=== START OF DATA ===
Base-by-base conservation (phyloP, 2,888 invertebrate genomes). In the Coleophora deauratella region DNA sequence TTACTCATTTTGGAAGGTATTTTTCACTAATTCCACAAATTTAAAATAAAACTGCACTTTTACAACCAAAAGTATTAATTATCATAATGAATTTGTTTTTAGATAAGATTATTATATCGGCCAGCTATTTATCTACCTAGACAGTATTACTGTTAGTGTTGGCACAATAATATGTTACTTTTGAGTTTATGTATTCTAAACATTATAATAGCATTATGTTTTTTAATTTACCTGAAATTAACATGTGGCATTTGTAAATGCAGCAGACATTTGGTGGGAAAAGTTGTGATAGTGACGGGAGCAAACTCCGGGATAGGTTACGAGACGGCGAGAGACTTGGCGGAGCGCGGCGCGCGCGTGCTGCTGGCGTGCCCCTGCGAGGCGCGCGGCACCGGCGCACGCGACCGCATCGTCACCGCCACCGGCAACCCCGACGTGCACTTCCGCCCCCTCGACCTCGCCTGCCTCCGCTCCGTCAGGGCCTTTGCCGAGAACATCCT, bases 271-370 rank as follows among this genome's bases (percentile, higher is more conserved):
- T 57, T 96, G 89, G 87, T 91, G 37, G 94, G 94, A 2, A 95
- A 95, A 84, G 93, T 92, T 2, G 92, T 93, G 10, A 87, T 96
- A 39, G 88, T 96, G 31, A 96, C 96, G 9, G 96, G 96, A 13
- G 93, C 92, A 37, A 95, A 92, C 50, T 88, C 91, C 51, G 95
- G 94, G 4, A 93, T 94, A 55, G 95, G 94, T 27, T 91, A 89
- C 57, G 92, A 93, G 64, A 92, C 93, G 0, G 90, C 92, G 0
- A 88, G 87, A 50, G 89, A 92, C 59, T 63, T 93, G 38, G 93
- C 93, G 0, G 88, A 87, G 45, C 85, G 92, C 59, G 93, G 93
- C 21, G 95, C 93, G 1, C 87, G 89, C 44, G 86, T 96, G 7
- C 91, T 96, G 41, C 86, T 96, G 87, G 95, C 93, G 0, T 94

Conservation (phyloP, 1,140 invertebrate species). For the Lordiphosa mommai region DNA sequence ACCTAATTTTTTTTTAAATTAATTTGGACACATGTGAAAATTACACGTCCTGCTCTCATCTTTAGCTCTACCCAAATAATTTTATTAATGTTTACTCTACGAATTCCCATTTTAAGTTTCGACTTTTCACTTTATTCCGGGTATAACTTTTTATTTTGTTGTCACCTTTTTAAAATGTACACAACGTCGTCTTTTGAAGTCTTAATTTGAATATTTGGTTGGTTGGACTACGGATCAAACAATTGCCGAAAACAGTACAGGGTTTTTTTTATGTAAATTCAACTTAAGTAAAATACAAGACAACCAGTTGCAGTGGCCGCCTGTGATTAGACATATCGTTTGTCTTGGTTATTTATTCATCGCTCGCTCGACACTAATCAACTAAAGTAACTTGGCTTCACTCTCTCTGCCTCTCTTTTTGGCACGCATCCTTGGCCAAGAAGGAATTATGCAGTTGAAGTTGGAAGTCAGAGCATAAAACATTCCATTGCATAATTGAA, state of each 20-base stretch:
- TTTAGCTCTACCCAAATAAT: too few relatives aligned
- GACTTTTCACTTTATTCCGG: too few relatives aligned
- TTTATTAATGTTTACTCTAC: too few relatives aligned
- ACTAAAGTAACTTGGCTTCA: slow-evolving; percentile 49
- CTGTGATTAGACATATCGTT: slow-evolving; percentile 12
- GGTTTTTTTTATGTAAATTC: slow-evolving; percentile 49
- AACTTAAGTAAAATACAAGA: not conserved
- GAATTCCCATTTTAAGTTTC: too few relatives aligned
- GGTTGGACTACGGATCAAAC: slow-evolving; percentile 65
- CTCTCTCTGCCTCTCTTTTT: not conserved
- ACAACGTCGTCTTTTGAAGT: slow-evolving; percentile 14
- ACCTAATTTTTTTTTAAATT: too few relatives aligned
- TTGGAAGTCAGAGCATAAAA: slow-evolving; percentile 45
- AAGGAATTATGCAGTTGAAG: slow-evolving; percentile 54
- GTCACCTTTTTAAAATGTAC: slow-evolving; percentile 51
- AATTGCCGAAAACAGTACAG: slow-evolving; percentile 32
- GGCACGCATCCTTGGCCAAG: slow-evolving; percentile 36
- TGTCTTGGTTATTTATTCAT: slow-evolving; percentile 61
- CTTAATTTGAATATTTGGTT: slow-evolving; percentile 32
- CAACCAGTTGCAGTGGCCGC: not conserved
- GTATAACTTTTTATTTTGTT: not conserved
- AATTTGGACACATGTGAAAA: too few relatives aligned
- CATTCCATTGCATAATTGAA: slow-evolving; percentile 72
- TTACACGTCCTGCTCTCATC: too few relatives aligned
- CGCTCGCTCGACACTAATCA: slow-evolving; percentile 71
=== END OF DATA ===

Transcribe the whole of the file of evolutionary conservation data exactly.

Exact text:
Base-by-base conservation (phyloP, 2,888 invertebrate genomes). In the Coleophora deauratella region DNA sequence TTACTCATTTTGGAAGGTATTTTTCACTAATTCCACAAATTTAAAATAAAACTGCACTTTTACAACCAAAAGTATTAATTATCATAATGAATTTGTTTTTAGATAAGATTATTATATCGGCCAGCTATTTATCTACCTAGACAGTATTACTGTTAGTGTTGGCACAATAATATGTTACTTTTGAGTTTATGTATTCTAAACATTATAATAGCATTATGTTTTTTAATTTACCTGAAATTAACATGTGGCATTTGTAAATGCAGCAGACATTTGGTGGGAAAAGTTGTGATAGTGACGGGAGCAAACTCCGGGATAGGTTACGAGACGGCGAGAGACTTGGCGGAGCGCGGCGCGCGCGTGCTGCTGGCGTGCCCCTGCGAGGCGCGCGGCACCGGCGCACGCGACCGCATCGTCACCGCCACCGGCAACCCCGACGTGCACTTCCGCCCCCTCGACCTCGCCTGCCTCCGCTCCGTCAGGGCCTTTGCCGAGAACATCCT, bases 271-370 rank as follows among this genome's bases (percentile, higher is more conserved):
- T 57, T 96, G 89, G 87, T 91, G 37, G 94, G 94, A 2, A 95
- A 95, A 84, G 93, T 92, T 2, G 92, T 93, G 10, A 87, T 96
- A 39, G 88, T 96, G 31, A 96, C 96, G 9, G 96, G 96, A 13
- G 93, C 92, A 37, A 95, A 92, C 50, T 88, C 91, C 51, G 95
- G 94, G 4, A 93, T 94, A 55, G 95, G 94, T 27, T 91, A 89
- C 57, G 92, A 93, G 64, A 92, C 93, G 0, G 90, C 92, G 0
- A 88, G 87, A 50, G 89, A 92, C 59, T 63, T 93, G 38, G 93
- C 93, G 0, G 88, A 87, G 45, C 85, G 92, C 59, G 93, G 93
- C 21, G 95, C 93, G 1, C 87, G 89, C 44, G 86, T 96, G 7
- C 91, T 96, G 41, C 86, T 96, G 87, G 95, C 93, G 0, T 94

Conservation (phyloP, 1,140 invertebrate species). For the Lordiphosa mommai region DNA sequence ACCTAATTTTTTTTTAAATTAATTTGGACACATGTGAAAATTACACGTCCTGCTCTCATCTTTAGCTCTACCCAAATAATTTTATTAATGTTTACTCTACGAATTCCCATTTTAAGTTTCGACTTTTCACTTTATTCCGGGTATAACTTTTTATTTTGTTGTCACCTTTTTAAAATGTACACAACGTCGTCTTTTGAAGTCTTAATTTGAATATTTGGTTGGTTGGACTACGGATCAAACAATTGCCGAAAACAGTACAGGGTTTTTTTTATGTAAATTCAACTTAAGTAAAATACAAGACAACCAGTTGCAGTGGCCGCCTGTGATTAGACATATCGTTTGTCTTGGTTATTTATTCATCGCTCGCTCGACACTAATCAACTAAAGTAACTTGGCTTCACTCTCTCTGCCTCTCTTTTTGGCACGCATCCTTGGCCAAGAAGGAATTATGCAGTTGAAGTTGGAAGTCAGAGCATAAAACATTCCATTGCATAATTGAA, state of each 20-base stretch:
- TTTAGCTCTACCCAAATAAT: too few relatives aligned
- GACTTTTCACTTTATTCCGG: too few relatives aligned
- TTTATTAATGTTTACTCTAC: too few relatives aligned
- ACTAAAGTAACTTGGCTTCA: slow-evolving; percentile 49
- CTGTGATTAGACATATCGTT: slow-evolving; percentile 12
- GGTTTTTTTTATGTAAATTC: slow-evolving; percentile 49
- AACTTAAGTAAAATACAAGA: not conserved
- GAATTCCCATTTTAAGTTTC: too few relatives aligned
- GGTTGGACTACGGATCAAAC: slow-evolving; percentile 65
- CTCTCTCTGCCTCTCTTTTT: not conserved
- ACAACGTCGTCTTTTGAAGT: slow-evolving; percentile 14
- ACCTAATTTTTTTTTAAATT: too few relatives aligned
- TTGGAAGTCAGAGCATAAAA: slow-evolving; percentile 45
- AAGGAATTATGCAGTTGAAG: slow-evolving; percentile 54
- GTCACCTTTTTAAAATGTAC: slow-evolving; percentile 51
- AATTGCCGAAAACAGTACAG: slow-evolving; percentile 32
- GGCACGCATCCTTGGCCAAG: slow-evolving; percentile 36
- TGTCTTGGTTATTTATTCAT: slow-evolving; percentile 61
- CTTAATTTGAATATTTGGTT: slow-evolving; percentile 32
- CAACCAGTTGCAGTGGCCGC: not conserved
- GTATAACTTTTTATTTTGTT: not conserved
- AATTTGGACACATGTGAAAA: too few relatives aligned
- CATTCCATTGCATAATTGAA: slow-evolving; percentile 72
- TTACACGTCCTGCTCTCATC: too few relatives aligned
- CGCTCGCTCGACACTAATCA: slow-evolving; percentile 71